Microtubules (MTs) are anionic hollow cylindrical nanotubes assembled from tubulin heterodimers as building blocks, and they perform crucial functions in our cells such as cell structure maintenance, mitotic spindles in cell division process, and road for intracellular trafficking.
As a microtubule-associated protein (MAP) found exclusively and abundant in neurons, tau regulates the dynamics of and stabilizes axonal MTs. Abnormalities of tau due to such mutations as hyperphosphorylation is known to disintegrate the stabilized MTs and make tangled clumps of paired helical filaments (PHFs) of tau, which lead to neuronal death. Neuronal losses from such abnormalities are shown as lesions in many neurodegenerative diseases. Being an intrinsically disordered protein (IDP), there are no secondary nor tertiary structures of tau, which poses difficulties on understanding how tau interacts with MTs under normal and abnormal circumstances. Still. Despite the numerous structural researches on tau and MTs, where tau binds on MTs and how it stabilizes them are not well understood.
Inspired by a previous study suggesting tau binding inside of MTs in a co-assembly system led our group to conduct small angle X-ray scattering experiments on tau co-assembled MTs with variations in Taxol, a therapeutic cancer drug that is well known to stabilize MTs by binding to the inside of MTs. With respect to increasing $\Phi$, the mixing molar ratio of tau to tubulin, the inner radius of the co-assembled MTs increased until $\Phi=0.2~0.4$, and then decreased for the rest of the mixing ratio up to $\Phi=1$.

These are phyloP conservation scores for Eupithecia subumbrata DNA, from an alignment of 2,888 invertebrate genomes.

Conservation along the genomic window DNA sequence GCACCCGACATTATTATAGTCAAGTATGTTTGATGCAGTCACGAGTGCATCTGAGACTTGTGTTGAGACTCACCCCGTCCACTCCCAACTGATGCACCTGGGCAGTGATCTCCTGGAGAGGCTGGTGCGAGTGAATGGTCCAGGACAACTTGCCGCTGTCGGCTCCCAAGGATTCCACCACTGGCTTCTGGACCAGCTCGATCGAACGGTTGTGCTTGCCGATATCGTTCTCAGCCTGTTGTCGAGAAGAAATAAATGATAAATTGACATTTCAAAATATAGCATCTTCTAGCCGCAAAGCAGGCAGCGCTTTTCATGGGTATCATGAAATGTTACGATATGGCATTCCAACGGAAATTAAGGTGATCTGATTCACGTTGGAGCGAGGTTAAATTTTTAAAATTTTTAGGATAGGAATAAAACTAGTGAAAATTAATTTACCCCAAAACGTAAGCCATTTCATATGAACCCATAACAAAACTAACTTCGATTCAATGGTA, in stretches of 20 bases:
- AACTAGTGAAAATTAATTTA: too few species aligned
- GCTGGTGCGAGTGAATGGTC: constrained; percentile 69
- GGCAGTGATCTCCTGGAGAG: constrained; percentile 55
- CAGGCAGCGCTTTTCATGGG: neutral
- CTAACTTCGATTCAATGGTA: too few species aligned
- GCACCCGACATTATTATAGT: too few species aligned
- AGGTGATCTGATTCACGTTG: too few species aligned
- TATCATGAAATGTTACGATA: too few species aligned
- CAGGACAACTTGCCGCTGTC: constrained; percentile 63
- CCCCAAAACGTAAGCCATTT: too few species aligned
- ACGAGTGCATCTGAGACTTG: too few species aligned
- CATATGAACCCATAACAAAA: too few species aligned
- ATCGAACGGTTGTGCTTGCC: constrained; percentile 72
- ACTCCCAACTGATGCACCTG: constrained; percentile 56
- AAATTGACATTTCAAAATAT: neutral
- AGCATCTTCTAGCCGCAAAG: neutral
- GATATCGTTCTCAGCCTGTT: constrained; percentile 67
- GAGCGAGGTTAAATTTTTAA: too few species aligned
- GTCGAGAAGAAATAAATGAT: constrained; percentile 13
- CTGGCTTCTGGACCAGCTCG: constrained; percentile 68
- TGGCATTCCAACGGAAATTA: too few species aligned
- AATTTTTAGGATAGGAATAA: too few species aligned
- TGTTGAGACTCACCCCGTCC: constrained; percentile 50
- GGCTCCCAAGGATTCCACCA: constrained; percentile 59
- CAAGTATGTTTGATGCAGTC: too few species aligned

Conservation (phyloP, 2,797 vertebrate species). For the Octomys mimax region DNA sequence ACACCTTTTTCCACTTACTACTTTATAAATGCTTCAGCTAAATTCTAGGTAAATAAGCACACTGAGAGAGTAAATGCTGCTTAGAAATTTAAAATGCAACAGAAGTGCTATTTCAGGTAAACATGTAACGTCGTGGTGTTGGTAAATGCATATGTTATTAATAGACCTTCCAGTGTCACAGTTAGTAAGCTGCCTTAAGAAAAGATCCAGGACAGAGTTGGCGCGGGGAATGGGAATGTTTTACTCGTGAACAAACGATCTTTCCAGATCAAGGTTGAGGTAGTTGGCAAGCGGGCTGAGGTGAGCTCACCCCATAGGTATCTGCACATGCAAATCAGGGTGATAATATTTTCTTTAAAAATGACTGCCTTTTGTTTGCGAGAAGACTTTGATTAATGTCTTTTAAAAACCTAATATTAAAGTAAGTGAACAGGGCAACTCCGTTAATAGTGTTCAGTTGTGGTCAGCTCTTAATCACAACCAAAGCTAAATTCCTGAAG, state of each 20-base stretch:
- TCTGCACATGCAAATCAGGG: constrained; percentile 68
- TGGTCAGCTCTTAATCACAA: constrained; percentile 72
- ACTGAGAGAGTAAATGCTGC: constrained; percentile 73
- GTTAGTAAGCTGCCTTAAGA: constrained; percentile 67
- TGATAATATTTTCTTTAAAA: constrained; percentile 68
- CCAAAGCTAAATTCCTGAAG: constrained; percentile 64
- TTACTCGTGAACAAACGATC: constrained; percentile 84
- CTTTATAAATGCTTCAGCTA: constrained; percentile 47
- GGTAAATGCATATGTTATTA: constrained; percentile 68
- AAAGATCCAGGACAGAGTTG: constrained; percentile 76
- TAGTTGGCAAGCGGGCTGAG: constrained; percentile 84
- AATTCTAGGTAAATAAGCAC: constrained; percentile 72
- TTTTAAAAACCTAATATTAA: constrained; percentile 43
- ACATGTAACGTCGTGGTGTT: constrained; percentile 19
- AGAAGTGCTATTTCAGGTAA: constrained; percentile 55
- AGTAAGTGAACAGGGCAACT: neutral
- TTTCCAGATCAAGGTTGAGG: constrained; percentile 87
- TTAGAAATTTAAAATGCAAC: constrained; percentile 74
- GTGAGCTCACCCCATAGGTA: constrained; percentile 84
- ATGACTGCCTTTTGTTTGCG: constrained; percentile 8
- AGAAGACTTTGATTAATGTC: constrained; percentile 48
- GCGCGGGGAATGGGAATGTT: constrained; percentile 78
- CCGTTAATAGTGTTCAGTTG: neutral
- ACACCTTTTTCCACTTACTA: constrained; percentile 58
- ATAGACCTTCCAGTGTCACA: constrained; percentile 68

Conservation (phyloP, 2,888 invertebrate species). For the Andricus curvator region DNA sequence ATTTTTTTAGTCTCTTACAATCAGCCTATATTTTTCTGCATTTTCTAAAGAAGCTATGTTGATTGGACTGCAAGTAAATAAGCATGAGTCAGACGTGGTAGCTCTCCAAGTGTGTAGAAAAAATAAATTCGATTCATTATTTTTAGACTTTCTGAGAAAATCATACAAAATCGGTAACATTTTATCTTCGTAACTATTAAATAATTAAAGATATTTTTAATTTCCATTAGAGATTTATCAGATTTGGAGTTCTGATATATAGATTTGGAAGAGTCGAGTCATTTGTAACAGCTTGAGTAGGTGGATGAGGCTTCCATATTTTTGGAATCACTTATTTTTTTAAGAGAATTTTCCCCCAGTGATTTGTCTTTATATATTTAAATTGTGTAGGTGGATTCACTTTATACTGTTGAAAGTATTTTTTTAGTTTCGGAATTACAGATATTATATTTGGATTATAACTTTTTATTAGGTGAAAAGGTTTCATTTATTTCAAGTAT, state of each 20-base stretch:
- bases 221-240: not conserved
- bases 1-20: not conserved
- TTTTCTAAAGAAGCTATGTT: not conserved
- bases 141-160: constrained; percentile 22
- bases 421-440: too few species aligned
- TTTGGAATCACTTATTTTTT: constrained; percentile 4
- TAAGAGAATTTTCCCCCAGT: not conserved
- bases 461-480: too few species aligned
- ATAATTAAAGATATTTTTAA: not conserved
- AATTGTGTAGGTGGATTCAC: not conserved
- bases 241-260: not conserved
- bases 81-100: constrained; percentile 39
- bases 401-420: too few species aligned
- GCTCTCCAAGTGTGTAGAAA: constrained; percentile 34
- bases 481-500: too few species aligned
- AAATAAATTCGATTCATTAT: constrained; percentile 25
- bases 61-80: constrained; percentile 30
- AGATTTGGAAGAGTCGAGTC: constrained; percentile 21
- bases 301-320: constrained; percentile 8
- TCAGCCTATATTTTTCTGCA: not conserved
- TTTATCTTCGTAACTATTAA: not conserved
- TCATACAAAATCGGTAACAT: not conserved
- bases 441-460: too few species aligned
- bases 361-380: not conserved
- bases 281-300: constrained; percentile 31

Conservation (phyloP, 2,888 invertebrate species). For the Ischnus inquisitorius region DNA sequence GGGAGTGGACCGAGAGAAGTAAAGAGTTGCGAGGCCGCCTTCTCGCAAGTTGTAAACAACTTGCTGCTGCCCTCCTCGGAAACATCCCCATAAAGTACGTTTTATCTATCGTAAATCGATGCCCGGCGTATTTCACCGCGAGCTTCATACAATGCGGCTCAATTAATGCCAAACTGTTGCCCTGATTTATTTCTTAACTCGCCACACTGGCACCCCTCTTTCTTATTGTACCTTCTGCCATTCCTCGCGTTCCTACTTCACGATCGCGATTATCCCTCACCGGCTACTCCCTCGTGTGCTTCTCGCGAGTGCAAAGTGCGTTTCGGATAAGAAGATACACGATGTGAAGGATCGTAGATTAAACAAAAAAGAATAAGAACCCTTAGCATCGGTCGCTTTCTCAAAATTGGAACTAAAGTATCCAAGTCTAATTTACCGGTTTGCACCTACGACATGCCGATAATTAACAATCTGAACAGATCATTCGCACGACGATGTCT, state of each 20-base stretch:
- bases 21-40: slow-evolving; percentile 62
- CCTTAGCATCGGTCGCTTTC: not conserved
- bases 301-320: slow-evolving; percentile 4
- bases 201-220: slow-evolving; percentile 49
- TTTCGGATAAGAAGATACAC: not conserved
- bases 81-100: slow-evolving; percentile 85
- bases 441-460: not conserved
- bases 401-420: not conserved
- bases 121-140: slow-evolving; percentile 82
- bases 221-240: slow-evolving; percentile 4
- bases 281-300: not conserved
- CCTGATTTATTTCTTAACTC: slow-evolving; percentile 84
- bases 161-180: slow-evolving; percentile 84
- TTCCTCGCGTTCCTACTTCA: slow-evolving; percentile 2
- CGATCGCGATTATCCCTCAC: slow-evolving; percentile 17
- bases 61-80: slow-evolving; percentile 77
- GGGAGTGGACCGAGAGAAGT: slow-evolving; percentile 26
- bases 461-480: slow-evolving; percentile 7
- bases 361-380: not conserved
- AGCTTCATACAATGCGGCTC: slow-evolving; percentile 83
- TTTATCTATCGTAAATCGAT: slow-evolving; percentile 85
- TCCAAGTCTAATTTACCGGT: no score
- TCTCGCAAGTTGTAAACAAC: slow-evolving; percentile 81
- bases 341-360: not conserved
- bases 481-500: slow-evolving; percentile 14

Due to the characteristics of tau being an IDP, a such more fundamental study regarding the binding ratio of tau and tubulin is necessary to understand the structure of tau co-assembled MTs. In this thesis, a study on the binding affinity of human short (3RS, 4RS)/long (3RL, 4RL) tau isoforms and tubulin was done using purified tau and tubulin, sucrose cushioning ultracentrifugation and binding assays. Interestingly, the binding behavior of tau to tubulin was isoform-dependent, the differences of isoforms being short or long accounting more than the number of repeat regions each isoform have. The differences in the mixing ratio of Taxol suggests a possibility of tau binding to tubulin competing with Taxol, maybe even for the same inner binding site.